New Medieval Books: From Chivalry to Gems

Five new books about the Middle Ages, taking you from Arabia to Iceland.

The Arab Conquests: The Spread of Islam and the First Caliphates

By Justin Marozzi

Head of Zeus
ISBN: 9781838933401

Excerpt: During the age of the great conquests, surging north from the Arabian Peninsula, the Arabs came to the world. In the Golden Age that followed, the world came to the Arabs. Countless fortune-seeking poets, scholars, scientists, singers, artists, artisans, dancing girls, engineers, laborers and hangers-on all beat a path to the new metropolitan marvel of Baghdad, the cynosure of the world. Islam had awakened the Arab genius for civilization, by definition an intensely urban experience. The frontier-smashing warriors had paved the way for the settled sheikhs and scholars.

Click here to learn more about the book from the publisher’s website

Buy this book on | |

A Chivalric Life: The Book of Deeds of Messire Jacques de Lalaing

Translated by Rosalind Brown-Grant and Mario Damen

The Boydell Press
ISBN: 978 1 78327 721 6

Excerpt: The late fifteenth-century Livre des faits de messire Jacques de Lalaing (The Book of the Deeds of Jacques de Lalaing) is a chivalric biography of a young knight from Hainault, one of the core principals of the Burgundian composite state under its third duke, Philip the good. Most likely written in the 1470s, the biography follows the career of Lalaing in chronological order, from his childhood, up to his early participation in tournaments organized by other knights and his travels around Europe in order to perform in jousts that he himself devised and to serve Duke Philip in a diplomatic capacity. Thereafter it narrates Lalaing’s role in the war waged by the duke in the early 1450s in order to put down a revolt by the town of Ghent and, finally, recounts his death during this war at the siege to the castle of Poeke.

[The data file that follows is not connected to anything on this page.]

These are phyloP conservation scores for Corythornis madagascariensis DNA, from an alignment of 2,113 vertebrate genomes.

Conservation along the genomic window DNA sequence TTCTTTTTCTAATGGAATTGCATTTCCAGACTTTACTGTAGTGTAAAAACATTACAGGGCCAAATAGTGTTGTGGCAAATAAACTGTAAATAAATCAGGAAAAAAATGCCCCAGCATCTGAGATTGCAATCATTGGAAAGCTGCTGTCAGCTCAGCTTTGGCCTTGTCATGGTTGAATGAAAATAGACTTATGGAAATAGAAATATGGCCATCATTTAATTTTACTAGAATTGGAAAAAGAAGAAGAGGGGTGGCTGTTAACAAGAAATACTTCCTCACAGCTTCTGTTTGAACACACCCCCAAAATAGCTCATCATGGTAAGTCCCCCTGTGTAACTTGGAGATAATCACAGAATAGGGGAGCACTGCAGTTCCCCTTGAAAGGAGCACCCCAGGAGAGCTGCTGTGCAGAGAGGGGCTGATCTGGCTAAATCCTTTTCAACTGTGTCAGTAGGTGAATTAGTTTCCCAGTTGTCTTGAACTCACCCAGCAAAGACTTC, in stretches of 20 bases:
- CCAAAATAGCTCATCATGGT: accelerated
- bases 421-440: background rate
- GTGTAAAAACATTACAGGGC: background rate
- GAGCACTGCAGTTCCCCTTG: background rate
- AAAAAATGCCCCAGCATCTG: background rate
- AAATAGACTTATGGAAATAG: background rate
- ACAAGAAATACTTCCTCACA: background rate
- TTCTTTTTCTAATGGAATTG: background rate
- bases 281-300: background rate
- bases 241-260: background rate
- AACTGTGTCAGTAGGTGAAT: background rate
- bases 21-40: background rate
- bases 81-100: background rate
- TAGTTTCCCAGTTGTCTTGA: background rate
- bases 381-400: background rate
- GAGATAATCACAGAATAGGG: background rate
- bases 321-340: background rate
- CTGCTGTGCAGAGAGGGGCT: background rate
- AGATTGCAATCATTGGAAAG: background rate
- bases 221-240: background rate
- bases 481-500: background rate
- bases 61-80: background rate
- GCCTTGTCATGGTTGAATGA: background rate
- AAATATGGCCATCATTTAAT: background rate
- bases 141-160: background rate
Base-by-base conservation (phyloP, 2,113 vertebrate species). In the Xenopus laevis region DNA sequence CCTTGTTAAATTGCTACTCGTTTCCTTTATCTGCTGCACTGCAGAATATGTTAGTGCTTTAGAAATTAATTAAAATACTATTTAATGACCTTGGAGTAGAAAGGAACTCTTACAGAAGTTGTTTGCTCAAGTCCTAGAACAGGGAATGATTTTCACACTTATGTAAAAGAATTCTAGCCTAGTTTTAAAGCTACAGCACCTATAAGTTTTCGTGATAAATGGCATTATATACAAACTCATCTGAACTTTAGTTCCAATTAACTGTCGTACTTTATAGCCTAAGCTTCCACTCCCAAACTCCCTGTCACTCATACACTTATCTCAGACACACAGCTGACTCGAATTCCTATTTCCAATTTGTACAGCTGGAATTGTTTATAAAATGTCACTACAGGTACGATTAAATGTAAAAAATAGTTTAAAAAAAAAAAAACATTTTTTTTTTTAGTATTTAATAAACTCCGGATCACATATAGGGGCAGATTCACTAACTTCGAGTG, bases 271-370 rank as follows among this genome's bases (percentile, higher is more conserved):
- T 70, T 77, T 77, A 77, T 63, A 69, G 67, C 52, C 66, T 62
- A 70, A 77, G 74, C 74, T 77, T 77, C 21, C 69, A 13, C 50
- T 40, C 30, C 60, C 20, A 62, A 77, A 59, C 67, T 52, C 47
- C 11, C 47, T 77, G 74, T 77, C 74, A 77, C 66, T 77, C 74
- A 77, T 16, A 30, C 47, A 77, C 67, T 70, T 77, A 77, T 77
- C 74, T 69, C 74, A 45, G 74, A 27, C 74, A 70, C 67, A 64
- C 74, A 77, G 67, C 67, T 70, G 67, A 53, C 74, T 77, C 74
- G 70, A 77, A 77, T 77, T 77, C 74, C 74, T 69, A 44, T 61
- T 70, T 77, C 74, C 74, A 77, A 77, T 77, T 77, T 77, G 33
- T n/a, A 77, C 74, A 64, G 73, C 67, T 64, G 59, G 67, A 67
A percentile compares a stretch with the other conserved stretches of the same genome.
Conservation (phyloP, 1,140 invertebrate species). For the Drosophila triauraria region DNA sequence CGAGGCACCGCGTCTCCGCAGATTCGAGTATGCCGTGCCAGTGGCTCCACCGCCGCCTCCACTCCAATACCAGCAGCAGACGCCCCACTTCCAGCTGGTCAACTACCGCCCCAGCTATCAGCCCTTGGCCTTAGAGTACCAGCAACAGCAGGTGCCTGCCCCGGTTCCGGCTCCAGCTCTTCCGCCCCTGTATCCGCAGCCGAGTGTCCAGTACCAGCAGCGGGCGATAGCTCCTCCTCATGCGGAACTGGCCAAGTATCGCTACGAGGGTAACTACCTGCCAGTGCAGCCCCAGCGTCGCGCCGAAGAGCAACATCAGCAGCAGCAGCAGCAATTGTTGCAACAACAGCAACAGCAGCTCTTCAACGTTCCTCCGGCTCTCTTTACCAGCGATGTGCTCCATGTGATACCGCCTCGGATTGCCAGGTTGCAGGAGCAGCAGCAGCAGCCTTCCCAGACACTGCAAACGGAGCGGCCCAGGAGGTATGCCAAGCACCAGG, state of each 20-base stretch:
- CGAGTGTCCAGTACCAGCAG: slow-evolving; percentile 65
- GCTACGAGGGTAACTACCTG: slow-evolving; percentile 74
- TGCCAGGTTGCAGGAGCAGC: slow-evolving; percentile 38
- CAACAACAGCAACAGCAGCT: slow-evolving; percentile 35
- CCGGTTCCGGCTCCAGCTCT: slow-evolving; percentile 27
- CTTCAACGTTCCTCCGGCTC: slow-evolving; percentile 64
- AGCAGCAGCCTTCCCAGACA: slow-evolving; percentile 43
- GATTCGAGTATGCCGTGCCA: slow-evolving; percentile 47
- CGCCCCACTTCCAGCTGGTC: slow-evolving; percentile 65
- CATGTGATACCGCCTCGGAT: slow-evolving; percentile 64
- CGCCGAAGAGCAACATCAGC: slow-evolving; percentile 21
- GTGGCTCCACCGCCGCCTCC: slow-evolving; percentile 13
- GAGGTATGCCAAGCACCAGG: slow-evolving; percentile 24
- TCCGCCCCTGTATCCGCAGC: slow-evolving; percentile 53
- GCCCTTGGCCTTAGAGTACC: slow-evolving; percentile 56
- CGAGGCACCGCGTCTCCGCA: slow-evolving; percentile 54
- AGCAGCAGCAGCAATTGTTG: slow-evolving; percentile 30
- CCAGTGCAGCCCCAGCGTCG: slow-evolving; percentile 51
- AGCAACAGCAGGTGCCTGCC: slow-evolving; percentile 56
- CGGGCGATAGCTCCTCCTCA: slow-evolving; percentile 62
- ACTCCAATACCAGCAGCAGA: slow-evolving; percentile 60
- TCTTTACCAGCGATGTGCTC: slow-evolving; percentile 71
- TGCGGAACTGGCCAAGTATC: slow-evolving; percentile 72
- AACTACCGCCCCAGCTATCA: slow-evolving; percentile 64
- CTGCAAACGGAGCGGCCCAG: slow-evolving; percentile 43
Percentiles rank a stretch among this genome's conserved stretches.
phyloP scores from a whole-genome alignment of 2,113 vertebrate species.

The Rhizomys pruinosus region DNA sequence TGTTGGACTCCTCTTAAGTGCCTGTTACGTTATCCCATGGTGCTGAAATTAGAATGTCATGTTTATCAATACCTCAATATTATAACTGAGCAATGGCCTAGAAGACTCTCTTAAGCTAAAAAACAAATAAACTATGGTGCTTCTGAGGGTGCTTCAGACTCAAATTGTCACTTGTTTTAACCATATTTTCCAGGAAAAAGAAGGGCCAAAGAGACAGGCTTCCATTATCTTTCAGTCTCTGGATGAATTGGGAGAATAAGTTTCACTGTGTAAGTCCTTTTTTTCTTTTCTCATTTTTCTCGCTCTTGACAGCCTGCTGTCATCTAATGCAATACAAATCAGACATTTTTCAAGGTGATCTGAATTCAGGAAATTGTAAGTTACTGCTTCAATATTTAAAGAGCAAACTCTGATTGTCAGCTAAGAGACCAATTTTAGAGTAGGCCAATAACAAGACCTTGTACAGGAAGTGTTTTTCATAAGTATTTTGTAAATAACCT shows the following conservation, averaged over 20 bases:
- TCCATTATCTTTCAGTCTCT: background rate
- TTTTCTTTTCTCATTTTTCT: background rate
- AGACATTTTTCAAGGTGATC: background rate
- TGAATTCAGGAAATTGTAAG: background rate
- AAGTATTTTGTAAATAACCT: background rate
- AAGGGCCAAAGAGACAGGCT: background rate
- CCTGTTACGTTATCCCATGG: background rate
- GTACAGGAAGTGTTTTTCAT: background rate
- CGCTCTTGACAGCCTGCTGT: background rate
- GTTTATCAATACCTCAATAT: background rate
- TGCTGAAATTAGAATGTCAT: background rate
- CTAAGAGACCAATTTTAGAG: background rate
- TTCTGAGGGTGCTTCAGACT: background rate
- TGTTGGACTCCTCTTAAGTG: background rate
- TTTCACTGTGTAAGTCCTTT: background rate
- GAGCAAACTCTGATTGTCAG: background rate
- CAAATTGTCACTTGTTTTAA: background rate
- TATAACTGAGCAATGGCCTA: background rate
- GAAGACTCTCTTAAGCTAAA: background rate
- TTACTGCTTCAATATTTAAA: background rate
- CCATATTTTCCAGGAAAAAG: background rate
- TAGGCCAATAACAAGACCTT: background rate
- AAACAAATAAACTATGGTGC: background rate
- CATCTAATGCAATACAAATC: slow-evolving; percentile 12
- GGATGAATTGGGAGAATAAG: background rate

Click here to learn more about the book from the publisher’s website

Buy this book on | |

Saint Cecilia in the Renaissance: The Emergence of a Musical Icon

By John A. Rice

The University of Chicago
ISBN: 978-0-81710-1

Excerpt: At the beginning of the fifteenth century, Christians for perceived Cecilia as one of the many virgin martyrs, without musical skills or interests. During the next two centuries, while maintaining her status as a virgin martyr, she became a patron saint of musicians and of music, inspiring more than one hundred motets in her honor and paintings that picture of her singing or playing the organ, virginal, clavichord Big violin, bass viol, or lute. How did an unoriginally unmusical saint come to be portrayed as a musician?

Click here to learn more about the book from the publisher’s website

Buy this book on | |

Icelandic Tales 1 & 2: Seven Short Stories, Norse Text, Translation, and Word List

By Matthew Leigh Embleton

ISBN: 978801811406

Excerpt: The texts are presented in their original Norse, with a literal word-for-word line-by-line translation, and a Modern English translation, all side-by-side. In this way, it is possible to see and feel how the Norse language worked and how it has evolved. Also included is a word list with 2,323 Norse words translated into English, and 1,709 English words translated into Norse.

Click here to learn more about the book from the publisher’s website

Buy this book on | |

The Mineral and the Visual: Precious Stones in Medieval Secular Culture

By Brigitte Buettner

The Pennsylvania State University Press
ISBN: 9780271092508

Excerpt: In combination with “lapidary knowledge,” I used the anachronistic term “mineral” to push beyond precious stones’ existence as physical objects and capture their broader cultural, social, and epistemological roles. The mineral so understood converged in a number of artistic genres. I have retained three as main case studies: the jeweled crown, the illustrated lapidary, and the illustrated travel account. Each category enacted distinctive permutations of the mineral and the visual, each reached beyond the sphere of artistic production to orient social and cognitive practices, and each, finally, was invented in the Middle Ages.

Click here to learn more about the book from the publisher’s website

Buy this book on | |

Source link

Leave a Comment

Your email address will not be published.